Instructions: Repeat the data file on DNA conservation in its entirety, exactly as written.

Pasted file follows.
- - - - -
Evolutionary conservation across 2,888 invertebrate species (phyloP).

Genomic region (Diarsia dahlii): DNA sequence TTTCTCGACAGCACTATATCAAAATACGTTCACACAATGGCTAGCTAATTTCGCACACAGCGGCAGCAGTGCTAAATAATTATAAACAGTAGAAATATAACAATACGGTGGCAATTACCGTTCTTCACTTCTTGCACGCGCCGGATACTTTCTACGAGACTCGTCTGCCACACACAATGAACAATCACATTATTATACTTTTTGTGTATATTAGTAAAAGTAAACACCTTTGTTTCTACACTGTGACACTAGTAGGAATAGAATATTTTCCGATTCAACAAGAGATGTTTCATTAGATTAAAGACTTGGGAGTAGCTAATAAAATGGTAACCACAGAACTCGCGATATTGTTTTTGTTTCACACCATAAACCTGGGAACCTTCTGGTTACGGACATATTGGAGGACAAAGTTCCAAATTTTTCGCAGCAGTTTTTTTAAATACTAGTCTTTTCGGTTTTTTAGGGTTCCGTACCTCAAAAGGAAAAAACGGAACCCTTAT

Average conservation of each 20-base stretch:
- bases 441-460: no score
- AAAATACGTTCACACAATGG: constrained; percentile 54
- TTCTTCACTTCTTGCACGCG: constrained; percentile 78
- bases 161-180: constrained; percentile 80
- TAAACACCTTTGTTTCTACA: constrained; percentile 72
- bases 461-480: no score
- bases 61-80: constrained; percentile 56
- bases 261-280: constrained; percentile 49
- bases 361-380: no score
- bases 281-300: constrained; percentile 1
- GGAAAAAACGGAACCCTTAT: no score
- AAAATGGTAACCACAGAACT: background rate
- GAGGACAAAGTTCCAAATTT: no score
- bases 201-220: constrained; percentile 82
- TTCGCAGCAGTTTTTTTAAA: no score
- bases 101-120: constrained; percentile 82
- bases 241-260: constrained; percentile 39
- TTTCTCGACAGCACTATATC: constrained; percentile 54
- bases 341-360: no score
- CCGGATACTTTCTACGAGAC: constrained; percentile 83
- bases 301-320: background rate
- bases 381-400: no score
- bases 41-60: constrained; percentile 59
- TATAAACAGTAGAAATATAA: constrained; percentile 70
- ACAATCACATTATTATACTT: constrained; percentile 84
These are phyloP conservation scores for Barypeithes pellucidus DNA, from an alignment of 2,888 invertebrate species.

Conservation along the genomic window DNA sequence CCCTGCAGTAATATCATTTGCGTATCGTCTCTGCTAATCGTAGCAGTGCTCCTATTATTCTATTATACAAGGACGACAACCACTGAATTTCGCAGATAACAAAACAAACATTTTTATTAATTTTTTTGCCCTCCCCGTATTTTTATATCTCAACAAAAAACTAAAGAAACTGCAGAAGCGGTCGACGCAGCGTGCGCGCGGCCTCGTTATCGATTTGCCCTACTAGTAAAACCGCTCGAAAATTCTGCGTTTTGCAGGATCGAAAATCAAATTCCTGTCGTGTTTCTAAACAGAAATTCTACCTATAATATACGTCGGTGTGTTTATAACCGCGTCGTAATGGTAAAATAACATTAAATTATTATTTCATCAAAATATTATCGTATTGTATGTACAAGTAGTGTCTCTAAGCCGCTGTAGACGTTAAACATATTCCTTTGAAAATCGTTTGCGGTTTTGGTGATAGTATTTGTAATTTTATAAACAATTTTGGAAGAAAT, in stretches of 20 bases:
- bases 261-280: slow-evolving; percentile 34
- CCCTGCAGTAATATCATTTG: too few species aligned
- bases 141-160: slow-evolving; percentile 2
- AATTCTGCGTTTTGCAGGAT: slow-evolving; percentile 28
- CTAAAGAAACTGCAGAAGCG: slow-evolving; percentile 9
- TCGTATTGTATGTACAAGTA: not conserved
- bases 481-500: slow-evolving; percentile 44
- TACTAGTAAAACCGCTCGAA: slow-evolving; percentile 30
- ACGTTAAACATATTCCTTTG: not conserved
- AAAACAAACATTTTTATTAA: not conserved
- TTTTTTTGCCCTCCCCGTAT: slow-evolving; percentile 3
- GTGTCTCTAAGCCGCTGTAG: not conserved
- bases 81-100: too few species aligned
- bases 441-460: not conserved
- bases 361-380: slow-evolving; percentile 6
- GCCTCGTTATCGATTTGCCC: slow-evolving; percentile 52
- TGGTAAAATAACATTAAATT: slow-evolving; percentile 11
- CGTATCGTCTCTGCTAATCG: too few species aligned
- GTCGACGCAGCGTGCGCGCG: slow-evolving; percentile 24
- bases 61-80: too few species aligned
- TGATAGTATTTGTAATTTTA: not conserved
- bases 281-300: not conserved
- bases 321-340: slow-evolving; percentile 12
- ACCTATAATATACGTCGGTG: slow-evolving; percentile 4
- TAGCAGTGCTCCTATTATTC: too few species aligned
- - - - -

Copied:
Evolutionary conservation across 2,888 invertebrate species (phyloP).

Genomic region (Diarsia dahlii): DNA sequence TTTCTCGACAGCACTATATCAAAATACGTTCACACAATGGCTAGCTAATTTCGCACACAGCGGCAGCAGTGCTAAATAATTATAAACAGTAGAAATATAACAATACGGTGGCAATTACCGTTCTTCACTTCTTGCACGCGCCGGATACTTTCTACGAGACTCGTCTGCCACACACAATGAACAATCACATTATTATACTTTTTGTGTATATTAGTAAAAGTAAACACCTTTGTTTCTACACTGTGACACTAGTAGGAATAGAATATTTTCCGATTCAACAAGAGATGTTTCATTAGATTAAAGACTTGGGAGTAGCTAATAAAATGGTAACCACAGAACTCGCGATATTGTTTTTGTTTCACACCATAAACCTGGGAACCTTCTGGTTACGGACATATTGGAGGACAAAGTTCCAAATTTTTCGCAGCAGTTTTTTTAAATACTAGTCTTTTCGGTTTTTTAGGGTTCCGTACCTCAAAAGGAAAAAACGGAACCCTTAT

Average conservation of each 20-base stretch:
- bases 441-460: no score
- AAAATACGTTCACACAATGG: constrained; percentile 54
- TTCTTCACTTCTTGCACGCG: constrained; percentile 78
- bases 161-180: constrained; percentile 80
- TAAACACCTTTGTTTCTACA: constrained; percentile 72
- bases 461-480: no score
- bases 61-80: constrained; percentile 56
- bases 261-280: constrained; percentile 49
- bases 361-380: no score
- bases 281-300: constrained; percentile 1
- GGAAAAAACGGAACCCTTAT: no score
- AAAATGGTAACCACAGAACT: background rate
- GAGGACAAAGTTCCAAATTT: no score
- bases 201-220: constrained; percentile 82
- TTCGCAGCAGTTTTTTTAAA: no score
- bases 101-120: constrained; percentile 82
- bases 241-260: constrained; percentile 39
- TTTCTCGACAGCACTATATC: constrained; percentile 54
- bases 341-360: no score
- CCGGATACTTTCTACGAGAC: constrained; percentile 83
- bases 301-320: background rate
- bases 381-400: no score
- bases 41-60: constrained; percentile 59
- TATAAACAGTAGAAATATAA: constrained; percentile 70
- ACAATCACATTATTATACTT: constrained; percentile 84
These are phyloP conservation scores for Barypeithes pellucidus DNA, from an alignment of 2,888 invertebrate species.

Conservation along the genomic window DNA sequence CCCTGCAGTAATATCATTTGCGTATCGTCTCTGCTAATCGTAGCAGTGCTCCTATTATTCTATTATACAAGGACGACAACCACTGAATTTCGCAGATAACAAAACAAACATTTTTATTAATTTTTTTGCCCTCCCCGTATTTTTATATCTCAACAAAAAACTAAAGAAACTGCAGAAGCGGTCGACGCAGCGTGCGCGCGGCCTCGTTATCGATTTGCCCTACTAGTAAAACCGCTCGAAAATTCTGCGTTTTGCAGGATCGAAAATCAAATTCCTGTCGTGTTTCTAAACAGAAATTCTACCTATAATATACGTCGGTGTGTTTATAACCGCGTCGTAATGGTAAAATAACATTAAATTATTATTTCATCAAAATATTATCGTATTGTATGTACAAGTAGTGTCTCTAAGCCGCTGTAGACGTTAAACATATTCCTTTGAAAATCGTTTGCGGTTTTGGTGATAGTATTTGTAATTTTATAAACAATTTTGGAAGAAAT, in stretches of 20 bases:
- bases 261-280: slow-evolving; percentile 34
- CCCTGCAGTAATATCATTTG: too few species aligned
- bases 141-160: slow-evolving; percentile 2
- AATTCTGCGTTTTGCAGGAT: slow-evolving; percentile 28
- CTAAAGAAACTGCAGAAGCG: slow-evolving; percentile 9
- TCGTATTGTATGTACAAGTA: not conserved
- bases 481-500: slow-evolving; percentile 44
- TACTAGTAAAACCGCTCGAA: slow-evolving; percentile 30
- ACGTTAAACATATTCCTTTG: not conserved
- AAAACAAACATTTTTATTAA: not conserved
- TTTTTTTGCCCTCCCCGTAT: slow-evolving; percentile 3
- GTGTCTCTAAGCCGCTGTAG: not conserved
- bases 81-100: too few species aligned
- bases 441-460: not conserved
- bases 361-380: slow-evolving; percentile 6
- GCCTCGTTATCGATTTGCCC: slow-evolving; percentile 52
- TGGTAAAATAACATTAAATT: slow-evolving; percentile 11
- CGTATCGTCTCTGCTAATCG: too few species aligned
- GTCGACGCAGCGTGCGCGCG: slow-evolving; percentile 24
- bases 61-80: too few species aligned
- TGATAGTATTTGTAATTTTA: not conserved
- bases 281-300: not conserved
- bases 321-340: slow-evolving; percentile 12
- ACCTATAATATACGTCGGTG: slow-evolving; percentile 4
- TAGCAGTGCTCCTATTATTC: too few species aligned